As we are now more than halfway through the year, we thought it would be apt to provide an update on the Comprehensive Economic Partnership Agreement (CEPA) negotiations between Canada and India. At the close of the fourth round of CEPA negotiations in February, the Indian and Canadian governments committed to stepping up their efforts to complete the CEPA in 2013. Then in May, the Canadian government announced its Global Commerce Strategy, which affirmed the priority of deepening of trade and investment ties through the ongoing negotiations with India.
Spotlight on Asia
At the June meeting of APEC trade ministers, Ed Fast, Canada’s minister of international trade and minister for the Asia-Pacific gateway, again affirmed the Canadian government’s focus on trade liberalization. The minister advocated expanding multilateral and bilateral trade agreements, and other action to reduce barriers to trade.
The CEPA is a cornerstone in the Canadian government’s broader trade policy strategy, which includes gaining admittance into the Trans-Pacific Partnership Free Trade Agreement and a renewed focus on Asia. For both Canada and India, the trade partnership is a natural evolution as India’s continued economic growth is dependent on access to resources of every variety, and Canada’s agricultural, energy, mineral, and technological resources are well-positioned to meet India’s expanding needs and fuel future growth.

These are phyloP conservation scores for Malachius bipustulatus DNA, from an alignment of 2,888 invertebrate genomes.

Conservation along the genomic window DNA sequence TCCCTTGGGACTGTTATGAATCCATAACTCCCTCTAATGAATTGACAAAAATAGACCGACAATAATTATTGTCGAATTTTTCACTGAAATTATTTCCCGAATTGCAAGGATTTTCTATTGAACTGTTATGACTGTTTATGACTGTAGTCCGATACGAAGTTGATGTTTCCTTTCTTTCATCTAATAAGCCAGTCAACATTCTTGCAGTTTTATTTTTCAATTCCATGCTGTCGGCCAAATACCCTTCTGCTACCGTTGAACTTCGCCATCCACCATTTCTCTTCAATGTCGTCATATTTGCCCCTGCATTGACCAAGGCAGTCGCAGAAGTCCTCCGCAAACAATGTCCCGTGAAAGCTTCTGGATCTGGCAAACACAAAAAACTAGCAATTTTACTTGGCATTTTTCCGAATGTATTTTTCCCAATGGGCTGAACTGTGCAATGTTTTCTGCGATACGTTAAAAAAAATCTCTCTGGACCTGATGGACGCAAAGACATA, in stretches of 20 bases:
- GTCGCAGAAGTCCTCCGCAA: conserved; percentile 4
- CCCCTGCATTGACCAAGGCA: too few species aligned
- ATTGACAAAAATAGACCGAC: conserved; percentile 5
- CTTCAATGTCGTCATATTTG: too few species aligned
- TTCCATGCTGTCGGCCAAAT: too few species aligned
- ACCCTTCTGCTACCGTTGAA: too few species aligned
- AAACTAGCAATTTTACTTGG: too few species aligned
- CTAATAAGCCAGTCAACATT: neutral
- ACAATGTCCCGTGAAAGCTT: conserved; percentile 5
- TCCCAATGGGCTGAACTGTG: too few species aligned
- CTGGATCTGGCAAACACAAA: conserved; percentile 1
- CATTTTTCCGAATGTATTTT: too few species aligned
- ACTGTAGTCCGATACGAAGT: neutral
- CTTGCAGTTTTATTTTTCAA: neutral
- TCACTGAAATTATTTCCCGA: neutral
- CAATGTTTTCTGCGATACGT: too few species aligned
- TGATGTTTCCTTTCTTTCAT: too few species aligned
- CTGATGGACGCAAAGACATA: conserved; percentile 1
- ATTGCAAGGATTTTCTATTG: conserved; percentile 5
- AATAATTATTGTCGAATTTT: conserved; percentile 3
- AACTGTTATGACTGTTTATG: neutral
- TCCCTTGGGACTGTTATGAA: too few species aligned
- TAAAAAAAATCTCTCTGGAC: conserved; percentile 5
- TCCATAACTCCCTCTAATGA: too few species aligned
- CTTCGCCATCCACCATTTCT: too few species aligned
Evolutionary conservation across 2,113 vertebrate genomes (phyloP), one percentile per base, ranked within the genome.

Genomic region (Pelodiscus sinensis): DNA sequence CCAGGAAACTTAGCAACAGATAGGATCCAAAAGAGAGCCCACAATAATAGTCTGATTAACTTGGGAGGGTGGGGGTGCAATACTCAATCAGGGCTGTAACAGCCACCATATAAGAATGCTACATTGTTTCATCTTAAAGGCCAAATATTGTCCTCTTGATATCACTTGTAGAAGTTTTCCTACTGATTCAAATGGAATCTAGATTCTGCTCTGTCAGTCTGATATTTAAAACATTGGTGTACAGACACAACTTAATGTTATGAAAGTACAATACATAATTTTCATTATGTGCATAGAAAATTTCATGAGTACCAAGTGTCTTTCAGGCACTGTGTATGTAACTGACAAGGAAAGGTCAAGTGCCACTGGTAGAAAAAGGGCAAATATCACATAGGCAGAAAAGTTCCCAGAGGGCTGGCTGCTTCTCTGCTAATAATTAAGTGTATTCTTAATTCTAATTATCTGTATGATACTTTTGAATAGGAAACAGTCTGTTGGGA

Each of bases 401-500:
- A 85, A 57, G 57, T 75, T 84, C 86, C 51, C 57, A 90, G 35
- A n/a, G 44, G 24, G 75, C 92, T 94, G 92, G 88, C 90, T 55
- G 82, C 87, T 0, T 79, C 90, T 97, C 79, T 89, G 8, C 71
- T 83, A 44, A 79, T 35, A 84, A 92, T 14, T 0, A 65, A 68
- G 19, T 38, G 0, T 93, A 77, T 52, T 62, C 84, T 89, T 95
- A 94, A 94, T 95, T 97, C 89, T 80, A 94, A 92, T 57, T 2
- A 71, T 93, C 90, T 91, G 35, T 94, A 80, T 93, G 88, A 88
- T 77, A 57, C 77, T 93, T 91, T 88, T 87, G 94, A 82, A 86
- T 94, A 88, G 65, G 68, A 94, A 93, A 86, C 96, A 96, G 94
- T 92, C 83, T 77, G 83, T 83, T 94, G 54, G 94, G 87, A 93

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Raj Sahni is a partner and co-chair of the India Business Group at Bennett Jones, a law firm with offices in Calgary, Toronto, Edmonton, Ottawa, Dubai and Abu Dhabi. The author is grateful to Matthijs van Gaalen for his assistance with this article.
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